Inside the Bank of England’s bond-buying plan to save the pound
David Dimbleby swears during discussion about the economy
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Pound Sterling has suffered in the week since Chancellor Kwasi Kwarteng delivered his September “growth plan”. The currency dropped to an all-time low of $1.035 earlier this week before rebounding to $1.17 on the dollar. The rapidly developing crisis has demanded involvement from the Bank of England.
How will the Bank of England strengthen the plan?
The Bank of England intervened after a “significant repricing of UK and global financial assets”.
Officials warned that continued marked “dysfunction” would ultimately impact UK financial stability and force “unwarranted tightening of financing conditions and a reduction of the flow of credit to the real economy”.
The central bank has launched a £65 billion bond-buying programme to prevent the crisis from picking apart British pensions.
The bank will buy £5 billion worth of bonds every day for 13 weekdays.
In an announcement, the bank said: “Were dysfunction in this market to continue or worsen, there would be a material risk to UK financial stability.
“This would lead to an unwarranted tightening of financing conditions and a reduction of the flow of credit to the real economy,” the Bank of England said.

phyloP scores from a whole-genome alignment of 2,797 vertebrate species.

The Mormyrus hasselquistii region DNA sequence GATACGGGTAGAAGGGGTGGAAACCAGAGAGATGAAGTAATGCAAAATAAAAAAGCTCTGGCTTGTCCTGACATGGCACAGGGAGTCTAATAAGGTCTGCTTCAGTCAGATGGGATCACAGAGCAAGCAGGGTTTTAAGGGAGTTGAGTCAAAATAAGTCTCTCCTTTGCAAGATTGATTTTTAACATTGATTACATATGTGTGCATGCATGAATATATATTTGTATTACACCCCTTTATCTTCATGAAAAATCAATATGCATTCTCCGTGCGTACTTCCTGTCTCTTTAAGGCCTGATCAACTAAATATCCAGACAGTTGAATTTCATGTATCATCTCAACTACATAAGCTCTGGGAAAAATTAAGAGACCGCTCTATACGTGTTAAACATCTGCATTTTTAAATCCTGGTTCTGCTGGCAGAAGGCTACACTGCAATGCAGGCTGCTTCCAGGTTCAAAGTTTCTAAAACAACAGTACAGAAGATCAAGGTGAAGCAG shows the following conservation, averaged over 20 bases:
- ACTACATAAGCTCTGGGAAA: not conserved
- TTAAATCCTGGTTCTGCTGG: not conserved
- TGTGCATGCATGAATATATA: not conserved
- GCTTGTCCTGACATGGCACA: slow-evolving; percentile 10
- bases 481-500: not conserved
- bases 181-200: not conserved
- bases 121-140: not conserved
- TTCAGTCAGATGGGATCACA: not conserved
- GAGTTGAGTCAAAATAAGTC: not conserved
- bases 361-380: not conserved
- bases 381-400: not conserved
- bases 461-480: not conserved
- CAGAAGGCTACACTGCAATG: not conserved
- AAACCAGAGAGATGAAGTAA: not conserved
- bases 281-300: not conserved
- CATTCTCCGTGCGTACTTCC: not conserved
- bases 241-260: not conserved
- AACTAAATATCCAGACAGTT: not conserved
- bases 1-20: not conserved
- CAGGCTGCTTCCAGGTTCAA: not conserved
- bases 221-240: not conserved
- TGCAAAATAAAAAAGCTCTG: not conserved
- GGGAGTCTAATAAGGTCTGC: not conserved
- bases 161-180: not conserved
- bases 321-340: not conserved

“In line with its financial stability objective, the Bank of England stands ready to restore market functioning and reduce any risks from contagion to credit conditions for UK households and businesses.”
“To achieve this, the Bank will carry out temporary purchases of long-dated UK government bonds from 28 September.”
“The purpose of these purchases will be to restore orderly market conditions.”
The statement added: “On 28 September, the Bank of England’s Financial Policy Committee noted the risks to UK financial stability from dysfunction in the gilt market.
“It recommended that action be taken, and welcomed the Bank’s plans for temporary and targeted purchases in the gilt market on financial stability grounds at an urgent pace.”
Will the Bank of England raise interest rates?
BoE officials have historically raised interest rates – known as Bank Rate – to help keep Sterling in check.
The central bank has raised the rate at most opportunities over the last year to 2.25 percent.
A higher Bank Rate will usually prompt investors to demand more Sterling rather than other currencies, strengthening the pound.
Opportunity officials will decide whether to raise rates next on November 3, when experts anticipate a bumper hike.
Most economists surveyed by the Reuters news agency predicted the rate could rise by 75 basis points (0.75 percent).
Of the 26 experts surveyed, nineteen predicted the increase, while 13 said the rate would rise by 100 basis points (one percent).
The estimates mean the incoming bank rate could settle between 3 and 3.25 percent.
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